Victoria lawyer Michael Mulligan expressed concern over the poll, questioning how any right-thinking person could conclude, in an absence of evidence, that the accused were guilty. The key to that question is "right-thinking person." Clearly the majority, at least of those polled, do not consider evidence to be an essential part of criminal trials. As reality TV has indicated, people are more than willing to pass judgment on others based on a half-hour, heavily edited show. The careful reader might point out that there's very little correlation between a Supreme Court decision and, say, America's Top Model, to which I would respond: not in the eyes of some.

One only has to look at The Province's letter section for a sampling of the level of cognition some people in B.C. apply to thorny problems. Kids failing in school? Keep them there longer! Police tell us not to defend ourselves? Fuck them, we'll all learn kung fu! The guy was Chinese? Ban immigration! The guy was white? Ban immigration!

Fuck this province. I'm moving to Sweden.


Fashion from a Chinaman

New for Spring/Summer 2005.

Image hosted by Photobucket.com

Image hosted by Photobucket.com

Image hosted by Photobucket.com



Every so often you'll see something and it will cause you to do a double take. A "did I just see that?" Something that makes little green men from Mars a little more plausible. And then there's this:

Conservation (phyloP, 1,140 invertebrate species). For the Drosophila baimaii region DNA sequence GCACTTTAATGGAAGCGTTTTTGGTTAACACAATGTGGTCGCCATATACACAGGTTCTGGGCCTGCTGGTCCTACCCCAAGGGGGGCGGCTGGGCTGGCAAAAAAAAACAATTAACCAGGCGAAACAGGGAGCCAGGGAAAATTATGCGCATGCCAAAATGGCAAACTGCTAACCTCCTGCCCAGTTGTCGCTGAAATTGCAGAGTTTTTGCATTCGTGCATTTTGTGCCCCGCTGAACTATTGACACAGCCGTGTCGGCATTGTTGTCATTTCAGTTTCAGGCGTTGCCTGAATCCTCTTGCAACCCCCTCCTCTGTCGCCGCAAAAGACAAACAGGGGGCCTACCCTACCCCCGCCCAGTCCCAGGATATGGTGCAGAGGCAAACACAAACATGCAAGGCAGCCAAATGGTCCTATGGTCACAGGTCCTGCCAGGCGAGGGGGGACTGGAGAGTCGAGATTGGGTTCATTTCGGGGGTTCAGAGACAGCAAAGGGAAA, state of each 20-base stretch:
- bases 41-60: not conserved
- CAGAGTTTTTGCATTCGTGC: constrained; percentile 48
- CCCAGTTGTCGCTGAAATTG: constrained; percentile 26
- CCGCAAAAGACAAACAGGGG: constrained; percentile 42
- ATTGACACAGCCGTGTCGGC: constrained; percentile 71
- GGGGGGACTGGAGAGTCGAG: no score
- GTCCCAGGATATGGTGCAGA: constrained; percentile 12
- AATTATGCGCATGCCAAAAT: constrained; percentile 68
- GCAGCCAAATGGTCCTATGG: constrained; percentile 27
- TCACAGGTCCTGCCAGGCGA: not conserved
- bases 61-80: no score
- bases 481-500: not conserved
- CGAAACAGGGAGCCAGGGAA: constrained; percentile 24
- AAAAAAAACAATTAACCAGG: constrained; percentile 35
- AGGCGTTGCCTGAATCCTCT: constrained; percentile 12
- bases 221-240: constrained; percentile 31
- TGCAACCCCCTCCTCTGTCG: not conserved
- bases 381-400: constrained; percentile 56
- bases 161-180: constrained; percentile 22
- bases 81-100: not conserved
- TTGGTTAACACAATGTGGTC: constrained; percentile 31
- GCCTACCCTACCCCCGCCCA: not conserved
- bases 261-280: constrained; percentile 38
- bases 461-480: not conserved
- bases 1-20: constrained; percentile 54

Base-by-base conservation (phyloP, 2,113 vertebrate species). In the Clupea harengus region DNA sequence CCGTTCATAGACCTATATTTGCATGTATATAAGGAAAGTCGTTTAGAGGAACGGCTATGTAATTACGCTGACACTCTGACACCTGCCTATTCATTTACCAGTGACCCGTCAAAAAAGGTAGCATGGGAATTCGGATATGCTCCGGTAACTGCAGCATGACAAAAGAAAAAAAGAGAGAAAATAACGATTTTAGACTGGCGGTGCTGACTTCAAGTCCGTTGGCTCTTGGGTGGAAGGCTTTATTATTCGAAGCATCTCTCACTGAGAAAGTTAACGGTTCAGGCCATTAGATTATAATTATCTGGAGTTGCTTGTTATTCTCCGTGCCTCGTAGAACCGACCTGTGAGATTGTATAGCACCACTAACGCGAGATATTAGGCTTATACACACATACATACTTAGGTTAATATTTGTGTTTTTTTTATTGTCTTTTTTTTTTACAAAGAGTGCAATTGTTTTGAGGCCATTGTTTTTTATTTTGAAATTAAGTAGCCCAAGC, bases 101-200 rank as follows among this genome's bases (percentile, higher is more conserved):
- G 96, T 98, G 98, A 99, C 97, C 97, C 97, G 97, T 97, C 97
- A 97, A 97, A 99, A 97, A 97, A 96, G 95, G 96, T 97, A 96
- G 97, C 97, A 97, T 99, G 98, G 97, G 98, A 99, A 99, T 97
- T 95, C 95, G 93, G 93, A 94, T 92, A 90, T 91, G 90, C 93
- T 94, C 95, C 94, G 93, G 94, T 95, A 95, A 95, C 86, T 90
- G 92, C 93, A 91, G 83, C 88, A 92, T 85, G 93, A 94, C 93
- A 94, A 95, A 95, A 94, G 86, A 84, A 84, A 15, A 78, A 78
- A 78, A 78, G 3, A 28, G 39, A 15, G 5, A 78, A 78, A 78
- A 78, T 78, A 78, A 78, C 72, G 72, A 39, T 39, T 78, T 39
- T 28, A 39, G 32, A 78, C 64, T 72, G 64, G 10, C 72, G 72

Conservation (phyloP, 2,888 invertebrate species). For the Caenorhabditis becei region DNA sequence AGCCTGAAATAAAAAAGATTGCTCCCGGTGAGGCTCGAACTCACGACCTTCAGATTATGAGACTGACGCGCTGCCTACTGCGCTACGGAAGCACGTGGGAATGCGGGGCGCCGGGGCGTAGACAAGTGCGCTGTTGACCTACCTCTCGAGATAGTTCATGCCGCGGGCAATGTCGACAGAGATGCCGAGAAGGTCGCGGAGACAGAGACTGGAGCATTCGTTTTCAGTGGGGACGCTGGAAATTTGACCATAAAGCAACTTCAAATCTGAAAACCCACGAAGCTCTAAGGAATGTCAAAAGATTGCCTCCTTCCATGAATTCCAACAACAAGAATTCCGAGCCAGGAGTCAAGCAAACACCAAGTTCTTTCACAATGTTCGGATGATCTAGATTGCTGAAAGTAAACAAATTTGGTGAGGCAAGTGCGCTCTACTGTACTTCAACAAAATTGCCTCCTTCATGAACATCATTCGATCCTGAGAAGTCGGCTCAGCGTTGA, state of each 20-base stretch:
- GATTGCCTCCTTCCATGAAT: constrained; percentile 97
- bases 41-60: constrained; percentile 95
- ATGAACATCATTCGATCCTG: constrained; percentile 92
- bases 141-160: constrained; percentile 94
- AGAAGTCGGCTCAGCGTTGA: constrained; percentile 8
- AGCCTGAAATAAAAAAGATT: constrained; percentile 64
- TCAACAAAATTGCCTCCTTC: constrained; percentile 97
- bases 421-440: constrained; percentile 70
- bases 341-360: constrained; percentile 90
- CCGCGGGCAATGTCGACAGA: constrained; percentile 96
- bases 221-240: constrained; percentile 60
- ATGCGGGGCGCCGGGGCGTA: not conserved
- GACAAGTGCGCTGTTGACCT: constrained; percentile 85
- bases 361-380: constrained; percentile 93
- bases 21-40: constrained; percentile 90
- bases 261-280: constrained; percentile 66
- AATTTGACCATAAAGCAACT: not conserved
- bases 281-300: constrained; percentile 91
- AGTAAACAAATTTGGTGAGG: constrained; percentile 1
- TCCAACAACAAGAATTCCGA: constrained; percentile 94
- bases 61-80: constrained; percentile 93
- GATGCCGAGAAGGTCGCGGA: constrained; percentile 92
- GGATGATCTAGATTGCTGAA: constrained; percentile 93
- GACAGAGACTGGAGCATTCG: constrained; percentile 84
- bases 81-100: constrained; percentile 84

Image hosted by Photobucket.com

Image hosted by Photobucket.com

Let's call him Ryan S. No wait, that's too obvious. R. Stipe.

And so it begins....

I was sitting on the bus, about to read A Walk in the Woods, still Bill Bryson's best book.

"The spirit of our Lord Jesus be with you. Begone demons, begone from this place in the name of our Lord Jesus Christ."

I looked up and sure enough a man was speaking these words onto the bus, almost as if he was conversing with the people opposite. I had noticed him before because he was sitting on one of the elevated seats, but his hand was on the back of the seat next to him. His eyes were closed while he spoke, and then he opened them and looked around, all while intoning the same basic phrase over and over.

I stared at him and this quieted him down for a time, but apparently the spirit of the Lord was too compelling for him to ignore. Two teenage girls sitting next to him looked both scared and confused.